Pulse shape control

Although optical devices also used for continuous light, like beam expanders and spatial filters, may be used for ultrashort pulses, several optical devices have been specifically designed for ultrashort pulses. One of them is the pulse compressor, a device that can be used to control the spectral phase of ultrashort pulses. It is composed of a sequence of prisms, or gratings. When properly adjusted it can alter the spectral phase φ(ω) of the input pulse so that the output pulse is a bandwidth-limited pulse with the shortest possible duration. A pulse shaper can be used to make more complicated alterations on both the phase and the amplitude of ultrashort pulses.

To accurately control the pulse, a full characterization of the pulse spectral phase is a must in order to get certain pulse spectral phase (such as Transform-Limited). Then, a Spatial light modulator can be used in the 4f plane to control the pulse. Multiphoton Intrapulse Interference Phase Scan (MIIPS) is a technque based on this concept. Through the phase scan of the spatial light modulator, MIIPS can not only characterize but also manipulate the ultrashort pulse to get the needed pulse shape at target spot (such as transform-limited pulse for optimized peak power, and other sepcific pulse shapes). This technique features with full calibration and control of the ultrashort pulse, with no moving parts, and simple optical setup.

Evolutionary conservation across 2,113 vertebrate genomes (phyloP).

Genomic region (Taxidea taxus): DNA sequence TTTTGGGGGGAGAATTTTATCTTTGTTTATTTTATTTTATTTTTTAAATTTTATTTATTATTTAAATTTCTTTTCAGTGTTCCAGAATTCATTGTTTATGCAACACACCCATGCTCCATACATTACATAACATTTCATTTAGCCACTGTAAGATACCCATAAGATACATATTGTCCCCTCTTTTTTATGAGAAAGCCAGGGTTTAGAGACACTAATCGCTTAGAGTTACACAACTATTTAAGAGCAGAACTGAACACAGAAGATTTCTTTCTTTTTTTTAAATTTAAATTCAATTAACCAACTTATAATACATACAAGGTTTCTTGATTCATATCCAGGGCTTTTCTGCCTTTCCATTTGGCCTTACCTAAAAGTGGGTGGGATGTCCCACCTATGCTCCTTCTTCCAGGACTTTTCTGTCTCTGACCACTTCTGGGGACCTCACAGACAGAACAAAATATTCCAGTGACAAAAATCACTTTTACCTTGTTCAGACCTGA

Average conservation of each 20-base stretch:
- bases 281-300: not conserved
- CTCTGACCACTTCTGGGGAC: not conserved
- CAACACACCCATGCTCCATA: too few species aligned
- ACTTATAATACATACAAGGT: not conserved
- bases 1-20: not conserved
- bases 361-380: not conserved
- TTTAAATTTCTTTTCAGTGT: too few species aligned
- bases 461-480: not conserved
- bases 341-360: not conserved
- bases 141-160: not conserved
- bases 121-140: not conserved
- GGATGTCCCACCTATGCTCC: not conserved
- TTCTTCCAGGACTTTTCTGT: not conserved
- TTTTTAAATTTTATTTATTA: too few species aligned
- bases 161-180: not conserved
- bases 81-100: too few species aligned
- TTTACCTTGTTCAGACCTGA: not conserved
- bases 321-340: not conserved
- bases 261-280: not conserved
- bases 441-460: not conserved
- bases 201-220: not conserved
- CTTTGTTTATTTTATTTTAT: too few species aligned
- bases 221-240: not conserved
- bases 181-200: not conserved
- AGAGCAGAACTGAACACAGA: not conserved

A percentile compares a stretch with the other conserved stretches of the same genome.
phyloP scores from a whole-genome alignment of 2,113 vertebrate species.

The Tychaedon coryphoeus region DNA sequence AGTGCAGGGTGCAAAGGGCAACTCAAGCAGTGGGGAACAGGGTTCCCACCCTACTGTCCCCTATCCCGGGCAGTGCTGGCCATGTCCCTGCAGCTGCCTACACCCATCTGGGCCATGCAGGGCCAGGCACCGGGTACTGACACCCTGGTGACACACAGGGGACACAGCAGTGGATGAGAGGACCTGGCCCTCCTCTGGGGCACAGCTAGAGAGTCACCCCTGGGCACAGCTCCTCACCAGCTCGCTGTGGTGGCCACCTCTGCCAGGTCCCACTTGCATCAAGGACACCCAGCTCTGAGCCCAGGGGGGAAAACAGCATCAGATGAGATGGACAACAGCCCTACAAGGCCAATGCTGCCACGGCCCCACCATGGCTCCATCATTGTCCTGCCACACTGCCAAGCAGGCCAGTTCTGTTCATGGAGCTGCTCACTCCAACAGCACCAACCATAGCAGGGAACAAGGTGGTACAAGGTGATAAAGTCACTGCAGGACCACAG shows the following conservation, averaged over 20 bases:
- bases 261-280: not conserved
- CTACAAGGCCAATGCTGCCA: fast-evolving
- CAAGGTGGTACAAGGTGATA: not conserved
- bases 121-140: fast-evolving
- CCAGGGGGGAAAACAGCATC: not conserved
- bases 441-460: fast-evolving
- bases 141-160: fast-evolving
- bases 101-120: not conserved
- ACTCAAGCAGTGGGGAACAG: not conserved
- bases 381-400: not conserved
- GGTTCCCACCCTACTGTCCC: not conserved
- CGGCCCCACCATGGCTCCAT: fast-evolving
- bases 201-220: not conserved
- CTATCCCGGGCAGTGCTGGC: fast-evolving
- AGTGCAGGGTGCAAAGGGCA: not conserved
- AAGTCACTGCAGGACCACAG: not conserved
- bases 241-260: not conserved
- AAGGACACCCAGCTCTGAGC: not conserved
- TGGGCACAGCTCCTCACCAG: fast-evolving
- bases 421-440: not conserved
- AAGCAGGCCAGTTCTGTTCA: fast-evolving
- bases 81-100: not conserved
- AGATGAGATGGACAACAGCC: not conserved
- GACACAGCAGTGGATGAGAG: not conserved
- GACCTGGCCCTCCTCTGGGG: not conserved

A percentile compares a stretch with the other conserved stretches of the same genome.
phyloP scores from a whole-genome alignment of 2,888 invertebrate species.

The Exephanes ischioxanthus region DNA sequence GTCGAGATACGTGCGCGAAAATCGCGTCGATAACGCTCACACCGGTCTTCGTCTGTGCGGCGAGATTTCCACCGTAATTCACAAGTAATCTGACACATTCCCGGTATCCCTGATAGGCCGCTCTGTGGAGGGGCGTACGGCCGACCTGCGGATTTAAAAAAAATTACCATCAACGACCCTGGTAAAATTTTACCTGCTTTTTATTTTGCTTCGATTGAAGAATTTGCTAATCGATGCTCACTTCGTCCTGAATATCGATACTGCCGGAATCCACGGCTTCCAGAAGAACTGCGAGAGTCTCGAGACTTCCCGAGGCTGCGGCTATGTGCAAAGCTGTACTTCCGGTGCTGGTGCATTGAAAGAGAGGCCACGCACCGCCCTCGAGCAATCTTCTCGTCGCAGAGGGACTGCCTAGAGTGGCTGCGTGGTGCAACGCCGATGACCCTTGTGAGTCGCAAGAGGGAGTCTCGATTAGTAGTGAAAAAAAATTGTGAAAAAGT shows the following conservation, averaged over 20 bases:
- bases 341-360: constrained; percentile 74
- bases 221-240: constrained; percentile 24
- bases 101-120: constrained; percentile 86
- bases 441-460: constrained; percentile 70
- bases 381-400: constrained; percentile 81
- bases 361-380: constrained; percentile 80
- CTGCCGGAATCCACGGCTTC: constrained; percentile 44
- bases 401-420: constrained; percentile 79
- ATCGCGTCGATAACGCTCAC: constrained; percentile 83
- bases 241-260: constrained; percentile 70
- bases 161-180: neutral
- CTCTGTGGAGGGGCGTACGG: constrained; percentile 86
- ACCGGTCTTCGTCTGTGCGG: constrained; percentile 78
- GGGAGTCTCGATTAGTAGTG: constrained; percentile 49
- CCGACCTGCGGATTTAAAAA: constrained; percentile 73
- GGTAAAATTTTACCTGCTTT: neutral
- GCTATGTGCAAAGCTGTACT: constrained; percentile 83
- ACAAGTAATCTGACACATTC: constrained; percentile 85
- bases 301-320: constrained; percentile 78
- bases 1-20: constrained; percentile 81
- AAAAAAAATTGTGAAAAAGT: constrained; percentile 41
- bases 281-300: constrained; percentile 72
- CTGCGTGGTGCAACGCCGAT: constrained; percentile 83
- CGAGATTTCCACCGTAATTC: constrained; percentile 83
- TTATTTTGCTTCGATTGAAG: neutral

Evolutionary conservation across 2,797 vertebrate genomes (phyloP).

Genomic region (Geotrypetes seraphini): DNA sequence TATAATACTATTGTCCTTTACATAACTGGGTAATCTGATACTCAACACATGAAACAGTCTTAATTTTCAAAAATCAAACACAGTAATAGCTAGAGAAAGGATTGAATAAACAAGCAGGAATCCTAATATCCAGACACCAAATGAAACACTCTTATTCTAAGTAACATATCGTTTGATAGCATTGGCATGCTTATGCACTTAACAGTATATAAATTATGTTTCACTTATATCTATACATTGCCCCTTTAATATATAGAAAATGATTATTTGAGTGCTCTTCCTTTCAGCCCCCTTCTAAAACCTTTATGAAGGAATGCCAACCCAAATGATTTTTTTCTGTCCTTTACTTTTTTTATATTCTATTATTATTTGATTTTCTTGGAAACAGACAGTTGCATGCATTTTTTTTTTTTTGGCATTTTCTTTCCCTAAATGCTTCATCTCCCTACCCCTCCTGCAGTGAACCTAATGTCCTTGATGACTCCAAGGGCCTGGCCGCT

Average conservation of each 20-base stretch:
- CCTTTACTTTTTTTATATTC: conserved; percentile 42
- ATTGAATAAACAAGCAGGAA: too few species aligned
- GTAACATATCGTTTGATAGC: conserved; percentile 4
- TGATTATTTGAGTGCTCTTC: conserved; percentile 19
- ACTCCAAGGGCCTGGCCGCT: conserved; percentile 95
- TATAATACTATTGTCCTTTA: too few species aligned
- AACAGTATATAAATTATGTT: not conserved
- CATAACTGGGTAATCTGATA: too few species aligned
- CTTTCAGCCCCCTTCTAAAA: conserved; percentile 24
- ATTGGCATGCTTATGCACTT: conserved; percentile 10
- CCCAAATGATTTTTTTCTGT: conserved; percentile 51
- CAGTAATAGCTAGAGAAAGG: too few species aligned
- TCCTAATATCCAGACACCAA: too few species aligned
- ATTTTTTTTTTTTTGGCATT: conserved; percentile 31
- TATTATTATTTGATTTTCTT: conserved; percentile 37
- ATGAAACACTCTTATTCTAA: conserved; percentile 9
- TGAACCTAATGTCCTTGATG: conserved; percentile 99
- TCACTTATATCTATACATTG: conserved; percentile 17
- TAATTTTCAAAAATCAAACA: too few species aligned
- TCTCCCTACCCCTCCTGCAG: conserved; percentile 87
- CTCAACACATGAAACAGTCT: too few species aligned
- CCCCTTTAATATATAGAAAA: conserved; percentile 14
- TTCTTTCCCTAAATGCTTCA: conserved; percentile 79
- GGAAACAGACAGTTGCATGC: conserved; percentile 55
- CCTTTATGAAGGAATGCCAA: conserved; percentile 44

Measurement techniques

Several techniques are available to measure ultrashort optical pulses:

  • intensity autocorrelation: gives the pulse width when a particular pulse shape is assumed.
  • spectral interferometry (SI): a linear technique that can be used when a pre-characterized reference pulse is available. Gives the intensity and phase. The algorithm that extracts the intensity and phase from the SI signal is direct.
  • Spectral phase interferometry for direct electric-field reconstruction (SPIDER): a nonlinear self-referencing technique based on spectral shearing interferometry. The method is similar to SI, except that the reference pulse is a spectrally shifted replica of itself, allowing one to obtain the spectral intensity and phase of the probe pulse via a direct FFT filtering routine similar to SI, but which requires integration of the phase extracted from the interferogram to obtain the probe pulse phase.

Methods of characterizing and controlling the ultrashort optical pulses:

  • MIIPS Multiphoton Intrapulse Interference Phase Scan, a method to characterize and manipulate the ultrashort pulse.

Applications of ultrashort pulses

  • Micro-machining
  • Femtochemistry
  • Terahertz (T-rays) generation and detection.
  • frequency comb

References

  • Hirlimann, C. (2004). "Pulsed Optics", in Rullière, Claude: Femtosecond Laser Pulses: Principles and Experiments, 2nd ed., New York: Springer. ISBN 0-387-01769-0. 
 
This article is licensed under the GNU Free Documentation License. It uses material from the Wikipedia article "Ultrashort_pulse". A list of authors is available in Wikipedia.